Utopian Turtletop. Monsieur Croche's BĂȘte Noire. Contact: turtletop [at] hotmail [dot] com

Thursday, April 01, 2004


My next door neighbor lent me a wondrous Nat King Cole album the other day, "After Midnight" from 1956, featuring Cole's brilliant piano and gorgeous singing, a sweet rhythm section with a tasty guitar soloist, and guest swing greats taking turns sitting in one song at a time. Cole started as a jazz pianist, highly esteemed by the be-bop founders as a brilliant peer, and almost accidentally became a huge singing star who often didn't even play piano on his records. He made "After Midnight" as a synthesis album featuring both his huge talents on every song.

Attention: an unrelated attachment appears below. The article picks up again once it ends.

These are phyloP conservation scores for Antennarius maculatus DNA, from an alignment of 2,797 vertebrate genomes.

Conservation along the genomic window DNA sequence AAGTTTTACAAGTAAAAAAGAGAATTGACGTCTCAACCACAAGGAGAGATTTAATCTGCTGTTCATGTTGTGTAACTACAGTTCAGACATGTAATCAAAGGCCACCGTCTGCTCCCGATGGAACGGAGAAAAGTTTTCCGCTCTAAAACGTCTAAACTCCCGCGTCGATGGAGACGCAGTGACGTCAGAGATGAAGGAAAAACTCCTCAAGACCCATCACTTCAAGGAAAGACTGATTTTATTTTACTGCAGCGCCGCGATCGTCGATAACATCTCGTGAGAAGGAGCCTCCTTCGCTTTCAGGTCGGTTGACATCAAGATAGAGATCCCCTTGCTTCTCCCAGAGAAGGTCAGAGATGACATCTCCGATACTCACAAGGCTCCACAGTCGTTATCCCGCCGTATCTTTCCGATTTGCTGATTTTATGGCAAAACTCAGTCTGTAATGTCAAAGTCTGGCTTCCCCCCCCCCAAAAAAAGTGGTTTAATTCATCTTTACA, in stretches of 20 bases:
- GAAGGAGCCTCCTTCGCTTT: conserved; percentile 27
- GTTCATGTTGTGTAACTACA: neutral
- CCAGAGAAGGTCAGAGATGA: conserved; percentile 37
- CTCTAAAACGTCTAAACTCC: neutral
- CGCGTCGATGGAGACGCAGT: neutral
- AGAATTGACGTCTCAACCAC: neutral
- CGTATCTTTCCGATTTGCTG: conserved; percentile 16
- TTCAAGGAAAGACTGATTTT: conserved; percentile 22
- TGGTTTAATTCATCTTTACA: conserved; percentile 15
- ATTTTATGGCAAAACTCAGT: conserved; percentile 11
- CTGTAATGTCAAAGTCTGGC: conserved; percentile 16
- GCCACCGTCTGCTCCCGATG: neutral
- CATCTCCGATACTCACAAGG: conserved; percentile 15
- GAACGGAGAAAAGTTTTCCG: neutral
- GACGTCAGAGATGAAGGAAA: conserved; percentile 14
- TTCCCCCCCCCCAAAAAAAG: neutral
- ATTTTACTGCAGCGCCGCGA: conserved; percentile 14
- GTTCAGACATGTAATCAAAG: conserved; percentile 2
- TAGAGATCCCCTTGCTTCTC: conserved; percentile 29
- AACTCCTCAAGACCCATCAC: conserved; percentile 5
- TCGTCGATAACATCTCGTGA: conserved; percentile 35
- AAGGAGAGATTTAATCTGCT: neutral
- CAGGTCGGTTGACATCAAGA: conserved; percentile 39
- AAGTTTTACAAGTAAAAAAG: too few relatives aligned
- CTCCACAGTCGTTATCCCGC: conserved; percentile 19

A gem of a song I'd never heard sweeps my heart up every time. "You're Looking At Me," a lament of shattered romantic confidence.

Who had the girls turning hand springs?
Crazy to love him claimed he
Who could so misunderstand things?
You're looking at me

With Cole's absolutely absorbing understated sad tenderness of delivery. Just beautiful.

Where is that boy who was certain his charms couldn't fail?
Where is that boy who believed every word of this ridiculous tale?

I love the way Cole sings "ridiculous." Just the slightest hint of bitterness. An unusual word to hear in a song. Shimmers with unexpected just-rightness.

Bobby Troup wrote the song. Composer also of one of Cole's biggest hits, the jaunty standard "Route 66," and of a beautiful ballad for the Four Freshmen, "Their Hearts Were Full of Spring," the lyrics of which Brian Wilson re-wrote for the Beach Boys as "A Young Man Is Gone." Three gorgeous songs -- I want to hear more.

Comments: Post a Comment

This page is powered by Blogger. Isn't yours?